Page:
I’ve got some data that supports this, where I was speaking to a birder about telephone trees and he shared a story where he and others would make a decision about sharing a bird sighting based on the quality of person that they would be sharing the information with. Simply, if the bird was too rare, he said, the decision would be made not to pass on the information.
The Listserv network
Today, to get bird sightings from Ontbirds, you simply need to supply an email address. Sightings are broadcast to all subscribers. No pre-existing social relationships necessary, no missed phone calls, no (rightly or wrongly) judgements of character—the information flows easily and freely. Great for getting the word out and sharing sightings. But what about for the lives of owls (and all other birds reported, for that matter)? Its a rhetorical question in my mind because I’m going to suggest that its too easy to get the information out.
This leads precisely to the situation where the OFNC stop reporting owl sightings. With the loss of the social context and agreement that existed with a telephone tree network, birders, perhaps more likely to act responsibly if they know they are being watched by fellow known birders2, are free to behave as they wish. Thankfully, most birders continue to act in a responsible manner. Enough birders show poor judgement, though, that owls are stressed by the behaviours of some birders who turn up to see them.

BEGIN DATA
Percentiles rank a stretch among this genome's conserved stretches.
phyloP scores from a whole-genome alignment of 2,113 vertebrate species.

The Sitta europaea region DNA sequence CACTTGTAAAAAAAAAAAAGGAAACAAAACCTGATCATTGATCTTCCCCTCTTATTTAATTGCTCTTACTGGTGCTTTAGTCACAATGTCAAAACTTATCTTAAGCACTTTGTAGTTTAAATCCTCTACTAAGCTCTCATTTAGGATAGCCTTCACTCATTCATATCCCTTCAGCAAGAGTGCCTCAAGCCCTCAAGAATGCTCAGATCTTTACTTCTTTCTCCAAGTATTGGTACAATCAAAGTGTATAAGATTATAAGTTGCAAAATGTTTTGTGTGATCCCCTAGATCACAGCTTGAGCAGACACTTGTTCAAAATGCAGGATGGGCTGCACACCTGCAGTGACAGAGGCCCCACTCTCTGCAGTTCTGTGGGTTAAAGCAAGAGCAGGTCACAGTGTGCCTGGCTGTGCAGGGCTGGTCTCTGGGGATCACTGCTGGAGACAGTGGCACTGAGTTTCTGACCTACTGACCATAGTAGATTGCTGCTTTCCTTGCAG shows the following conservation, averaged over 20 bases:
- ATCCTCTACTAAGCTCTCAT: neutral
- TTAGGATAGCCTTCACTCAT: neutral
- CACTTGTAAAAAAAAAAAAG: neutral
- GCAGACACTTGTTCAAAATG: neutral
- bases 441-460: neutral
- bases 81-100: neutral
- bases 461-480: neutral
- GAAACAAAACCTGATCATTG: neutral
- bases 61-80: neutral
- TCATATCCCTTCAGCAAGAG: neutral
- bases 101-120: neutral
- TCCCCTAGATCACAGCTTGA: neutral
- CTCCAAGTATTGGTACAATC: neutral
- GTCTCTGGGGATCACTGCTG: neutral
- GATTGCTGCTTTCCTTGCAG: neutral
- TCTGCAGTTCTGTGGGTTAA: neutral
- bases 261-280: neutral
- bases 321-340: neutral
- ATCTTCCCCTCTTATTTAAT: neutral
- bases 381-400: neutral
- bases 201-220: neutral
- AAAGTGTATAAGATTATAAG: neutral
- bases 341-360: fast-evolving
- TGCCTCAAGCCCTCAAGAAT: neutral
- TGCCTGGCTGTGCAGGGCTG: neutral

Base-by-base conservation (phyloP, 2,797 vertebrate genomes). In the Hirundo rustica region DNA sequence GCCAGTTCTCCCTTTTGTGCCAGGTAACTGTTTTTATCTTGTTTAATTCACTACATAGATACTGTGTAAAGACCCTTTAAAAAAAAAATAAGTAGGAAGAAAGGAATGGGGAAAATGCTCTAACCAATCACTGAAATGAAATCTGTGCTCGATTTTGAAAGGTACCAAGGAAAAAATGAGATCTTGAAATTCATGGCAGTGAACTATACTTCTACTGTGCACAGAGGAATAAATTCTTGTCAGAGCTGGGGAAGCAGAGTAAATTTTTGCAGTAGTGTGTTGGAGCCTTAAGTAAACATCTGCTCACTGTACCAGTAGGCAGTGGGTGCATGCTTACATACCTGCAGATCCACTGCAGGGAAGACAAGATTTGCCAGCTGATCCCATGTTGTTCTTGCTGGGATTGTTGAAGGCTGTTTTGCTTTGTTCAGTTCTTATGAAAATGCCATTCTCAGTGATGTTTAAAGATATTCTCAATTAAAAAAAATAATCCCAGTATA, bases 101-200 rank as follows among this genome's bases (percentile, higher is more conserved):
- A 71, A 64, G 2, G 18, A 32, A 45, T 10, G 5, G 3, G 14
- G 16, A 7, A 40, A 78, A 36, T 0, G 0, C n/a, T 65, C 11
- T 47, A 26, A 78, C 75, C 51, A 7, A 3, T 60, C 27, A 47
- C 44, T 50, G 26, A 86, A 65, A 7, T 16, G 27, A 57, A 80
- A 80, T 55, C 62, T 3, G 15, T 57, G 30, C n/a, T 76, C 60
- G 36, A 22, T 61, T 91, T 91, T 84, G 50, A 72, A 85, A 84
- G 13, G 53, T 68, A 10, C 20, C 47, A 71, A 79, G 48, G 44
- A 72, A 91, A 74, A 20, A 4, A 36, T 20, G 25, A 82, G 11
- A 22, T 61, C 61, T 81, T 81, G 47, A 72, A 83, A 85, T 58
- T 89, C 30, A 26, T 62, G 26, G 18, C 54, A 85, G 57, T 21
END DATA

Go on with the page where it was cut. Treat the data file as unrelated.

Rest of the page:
I’m not, however, arguing that the listserv genie will go back in the bottle; that bird sightings should only be communicated via the telephone. Information wants to be free, and no effort to stop it will work (witness the efforts of the music industry to stop file sharing). I would argue that birders need to be aware of just what they’re sharing via the sightings listserv. Perhaps sightings listservs need to “up” the barrier to entry a bit—like having to pay a small amount (say $5.00, like Metafilter) to subscribe. Even better, would be attempting to re-introduce the social. Something like requiring an existing member to vouch for you.
Ultimately, should the responsibility be on the original posters? Obviously the OFNC believes it does—by removing owl sightings, they’re not leaving it up to the discretion of individuals to make a good decision. But I’m not sure I like that solution. This is where education comes in again—knowing just what the ethical treatment of birds while birding is; what kind of behaviours are deemed acceptable by the community and what are not.
Yes, the ABA has a code of ethics. But posting this code isn’t enough. In this age of effortless bird reporting, we in the birding community need to a better job of: first, having a conversation about what role these listservs serve; second, making tough decisions about reporting that take into account the wellbeing of birds as well as birders own need to see rare or unusual birds; and third, mentoring others (ratcheting up the social) so that sightings can be shared and birds protected.
- I think it might be interesting to figure out why people have such an interest in owls over other birds—I’ll suggest that they’re predators, fairly large, and unusual all come together to make them particularly compelling—but that’s beyond the scope of this post [↩]
- and this could be exacerbated by an increasing population of birders—the percentage of birders behaving badly remains the same, there are just more of them now [↩]